Multicultural festival could help unite the Central Valley immigrant community
to remedy common ills
By: Tyche Hendricks, The San Francisco Chronicle, APRIL 29, 2002, MONDAY
Pai Yang cradled her 2-year-old daughter on her lap as she watched a cast of
ornately costumed actors perform a stylized, centuries-old Cambodian opera at a
Fresno festival celebrating the diverse cultures of the Central Valley.
"This is a long overdue event," said Yang, 32, a
Hmong woman who came to California from the mountains of Laos as a refugee in 1980.
"It's time to celebrate the richness of our area and start building some bridges
with each other."
The three-day event, dubbed the
"Tamejavi Festival," was put together by Central Valley community organizers who feel that their
immigrant communities live in isolation from each other and are often
misunderstood by the larger society.
Tamejavi is a term coined from the Hmong, Spanish and Mixtec words for a
cultural harvest market.
The festival, which attracted hundreds of people to events through yesterday,
offered food, handicrafts, and dance and musical performances from a wide
variety of cultures, especially from Southeast Asia and Latin America.
Though the Central Valley's 16 counties, and particularly nine in the south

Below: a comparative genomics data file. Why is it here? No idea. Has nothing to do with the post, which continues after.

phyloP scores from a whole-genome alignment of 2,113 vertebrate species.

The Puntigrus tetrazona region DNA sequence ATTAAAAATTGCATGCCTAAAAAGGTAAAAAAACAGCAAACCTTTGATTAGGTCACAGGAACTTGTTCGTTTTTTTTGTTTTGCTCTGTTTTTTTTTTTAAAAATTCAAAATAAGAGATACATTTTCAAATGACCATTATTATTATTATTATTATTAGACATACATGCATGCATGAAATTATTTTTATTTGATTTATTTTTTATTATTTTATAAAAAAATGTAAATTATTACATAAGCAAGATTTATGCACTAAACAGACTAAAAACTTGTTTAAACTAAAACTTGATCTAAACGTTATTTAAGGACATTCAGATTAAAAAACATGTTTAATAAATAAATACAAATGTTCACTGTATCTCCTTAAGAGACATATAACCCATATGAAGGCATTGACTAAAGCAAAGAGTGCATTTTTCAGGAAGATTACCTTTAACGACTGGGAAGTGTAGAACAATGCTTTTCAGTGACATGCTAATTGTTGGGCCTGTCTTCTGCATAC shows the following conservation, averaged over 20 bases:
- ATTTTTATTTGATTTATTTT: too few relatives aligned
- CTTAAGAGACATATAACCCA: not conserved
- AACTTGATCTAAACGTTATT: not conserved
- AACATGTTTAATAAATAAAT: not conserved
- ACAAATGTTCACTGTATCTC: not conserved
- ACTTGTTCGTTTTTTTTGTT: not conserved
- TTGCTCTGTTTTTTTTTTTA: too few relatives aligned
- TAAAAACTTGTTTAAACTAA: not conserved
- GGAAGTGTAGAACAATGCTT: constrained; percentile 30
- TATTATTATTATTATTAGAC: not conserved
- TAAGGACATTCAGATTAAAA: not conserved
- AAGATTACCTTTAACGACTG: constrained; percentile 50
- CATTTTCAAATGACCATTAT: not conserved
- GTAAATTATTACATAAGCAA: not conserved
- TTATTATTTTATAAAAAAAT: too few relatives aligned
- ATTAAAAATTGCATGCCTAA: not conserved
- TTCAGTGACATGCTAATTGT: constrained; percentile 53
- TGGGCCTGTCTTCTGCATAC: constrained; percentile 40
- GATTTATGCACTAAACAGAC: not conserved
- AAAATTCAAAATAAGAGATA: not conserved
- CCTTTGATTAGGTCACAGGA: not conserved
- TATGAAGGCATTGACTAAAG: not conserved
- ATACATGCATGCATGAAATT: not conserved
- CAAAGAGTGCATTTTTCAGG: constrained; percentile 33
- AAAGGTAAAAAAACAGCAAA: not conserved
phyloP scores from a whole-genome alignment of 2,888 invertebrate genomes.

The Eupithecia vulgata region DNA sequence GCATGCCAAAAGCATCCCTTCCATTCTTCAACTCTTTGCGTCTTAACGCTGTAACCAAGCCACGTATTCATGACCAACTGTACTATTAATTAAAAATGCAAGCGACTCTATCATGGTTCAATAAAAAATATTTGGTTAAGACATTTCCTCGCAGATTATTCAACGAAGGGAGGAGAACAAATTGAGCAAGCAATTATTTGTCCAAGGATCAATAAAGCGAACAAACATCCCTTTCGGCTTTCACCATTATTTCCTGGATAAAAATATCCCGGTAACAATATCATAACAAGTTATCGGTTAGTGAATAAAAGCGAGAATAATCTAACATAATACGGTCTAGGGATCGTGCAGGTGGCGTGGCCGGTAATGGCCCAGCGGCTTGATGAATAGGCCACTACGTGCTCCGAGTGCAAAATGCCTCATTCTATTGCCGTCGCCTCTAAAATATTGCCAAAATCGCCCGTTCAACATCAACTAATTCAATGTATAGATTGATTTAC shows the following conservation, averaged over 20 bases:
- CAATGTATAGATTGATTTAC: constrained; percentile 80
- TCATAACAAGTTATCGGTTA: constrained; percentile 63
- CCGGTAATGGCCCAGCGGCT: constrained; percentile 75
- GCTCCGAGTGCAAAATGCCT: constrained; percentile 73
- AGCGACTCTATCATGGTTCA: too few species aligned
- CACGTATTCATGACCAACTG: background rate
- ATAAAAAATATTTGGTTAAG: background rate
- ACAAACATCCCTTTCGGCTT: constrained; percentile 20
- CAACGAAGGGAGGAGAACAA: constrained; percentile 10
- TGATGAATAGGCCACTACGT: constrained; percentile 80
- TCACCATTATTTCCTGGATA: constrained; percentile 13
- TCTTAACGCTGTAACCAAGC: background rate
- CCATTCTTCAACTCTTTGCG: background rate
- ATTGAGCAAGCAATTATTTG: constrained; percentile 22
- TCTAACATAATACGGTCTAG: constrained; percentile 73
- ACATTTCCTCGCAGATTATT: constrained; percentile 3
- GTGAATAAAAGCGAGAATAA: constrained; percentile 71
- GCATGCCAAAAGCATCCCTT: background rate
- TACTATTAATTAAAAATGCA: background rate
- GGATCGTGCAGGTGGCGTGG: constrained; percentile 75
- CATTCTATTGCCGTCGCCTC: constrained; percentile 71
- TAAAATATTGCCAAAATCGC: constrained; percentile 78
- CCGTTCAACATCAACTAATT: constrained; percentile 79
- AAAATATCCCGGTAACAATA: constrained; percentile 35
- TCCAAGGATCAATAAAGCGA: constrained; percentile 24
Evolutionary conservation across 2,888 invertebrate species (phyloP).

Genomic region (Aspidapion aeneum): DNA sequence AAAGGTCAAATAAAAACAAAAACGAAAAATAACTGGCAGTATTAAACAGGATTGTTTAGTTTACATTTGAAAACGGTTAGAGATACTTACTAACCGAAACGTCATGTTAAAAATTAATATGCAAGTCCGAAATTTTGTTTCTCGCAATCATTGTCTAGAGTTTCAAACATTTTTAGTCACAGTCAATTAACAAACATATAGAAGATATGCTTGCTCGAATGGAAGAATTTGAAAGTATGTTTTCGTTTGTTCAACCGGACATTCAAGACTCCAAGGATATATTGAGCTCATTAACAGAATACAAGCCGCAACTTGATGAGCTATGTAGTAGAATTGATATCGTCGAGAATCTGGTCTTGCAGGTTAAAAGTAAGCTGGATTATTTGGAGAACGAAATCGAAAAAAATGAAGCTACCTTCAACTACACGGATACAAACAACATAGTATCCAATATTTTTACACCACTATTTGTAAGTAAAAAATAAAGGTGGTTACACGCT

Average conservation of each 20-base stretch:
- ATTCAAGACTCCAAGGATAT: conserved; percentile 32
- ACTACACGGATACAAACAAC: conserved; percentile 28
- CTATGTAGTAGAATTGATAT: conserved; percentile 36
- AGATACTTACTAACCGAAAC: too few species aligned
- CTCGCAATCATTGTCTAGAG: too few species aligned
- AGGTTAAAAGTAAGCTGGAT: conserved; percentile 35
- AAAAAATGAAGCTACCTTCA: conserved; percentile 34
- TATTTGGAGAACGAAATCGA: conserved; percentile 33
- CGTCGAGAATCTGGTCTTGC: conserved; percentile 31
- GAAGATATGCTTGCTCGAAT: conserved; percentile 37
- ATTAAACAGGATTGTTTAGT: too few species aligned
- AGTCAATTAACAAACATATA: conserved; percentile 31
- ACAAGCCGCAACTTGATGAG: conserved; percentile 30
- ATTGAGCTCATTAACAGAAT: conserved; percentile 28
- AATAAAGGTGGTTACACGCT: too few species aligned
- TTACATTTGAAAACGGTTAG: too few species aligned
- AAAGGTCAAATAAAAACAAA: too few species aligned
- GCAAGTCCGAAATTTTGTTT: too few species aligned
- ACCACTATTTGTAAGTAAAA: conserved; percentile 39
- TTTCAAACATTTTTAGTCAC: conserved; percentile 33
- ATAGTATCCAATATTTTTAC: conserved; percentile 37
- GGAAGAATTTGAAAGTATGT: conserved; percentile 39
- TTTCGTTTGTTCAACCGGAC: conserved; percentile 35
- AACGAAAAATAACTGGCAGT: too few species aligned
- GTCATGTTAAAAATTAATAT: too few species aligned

that make up the San Joaquin Valley, are home to tens of thousands of
Vietnamese, Cambodians, Laotians, Hmongs and other Southeast Asian immigrants,
the groups have not been free of tensions.
"We have different backgrounds, cultures and politics back home, but here a lot
of people tend to lump us together as Southeast Asians," said Van Lam, who directed the Cambodian opera and is active with the Khmer
Society of Fresno.
"We don't speak the same languages and our beliefs are very different. Hmongs
and Cambodians, for example, are very different."
In addition, there is friction between Laotians and Hmongs, though they come
from the same country, said Lam, who is Cambodian.
"The Hmongs were mountain people from Laos, some people would call them outcasts," he said.
"The Laos came from the city and they don't view Hmongs as part of their
country. But here the Hmongs got more recognition and there are more of them.
The Laos have no community-based agencies and the Hmongs have several."
In Southeast Asia, the Vietnamese and Cambodians have historically been
enemies, and even here in California, the two groups feel reserved about coming
together, Lam explained.
In the Central Valley, though, these immigrant groups are finding they have
similar problems and need to work together.
"There's unemployment, poverty, a lack of housing," said Lam.
"We know we are all poor and those economic development issues are common ground."
The same is true for immigrants from Latin America, who include Salvadorans,
and especially Mexicans.
Though Mexican immigrants have traditionally come from the states of
Michoacan, Jalisco, Zacatecas and Guanajuato, over the past decade or two, an
estimated 65,000 indigenous Oaxacans (including Mixtecs, Zapotecs and Triquis)
have settled in the Central Valley.
"Some Mexicans just see us as 'Oaxaquitas'; there's a kind of discrimination
against us as indigenous people," said Concepcion Pacheco, a Mixtec woman who emigrated from Oaxaca nine years
ago with her husband.
"But here we work together, we go to school together, we're starting to see each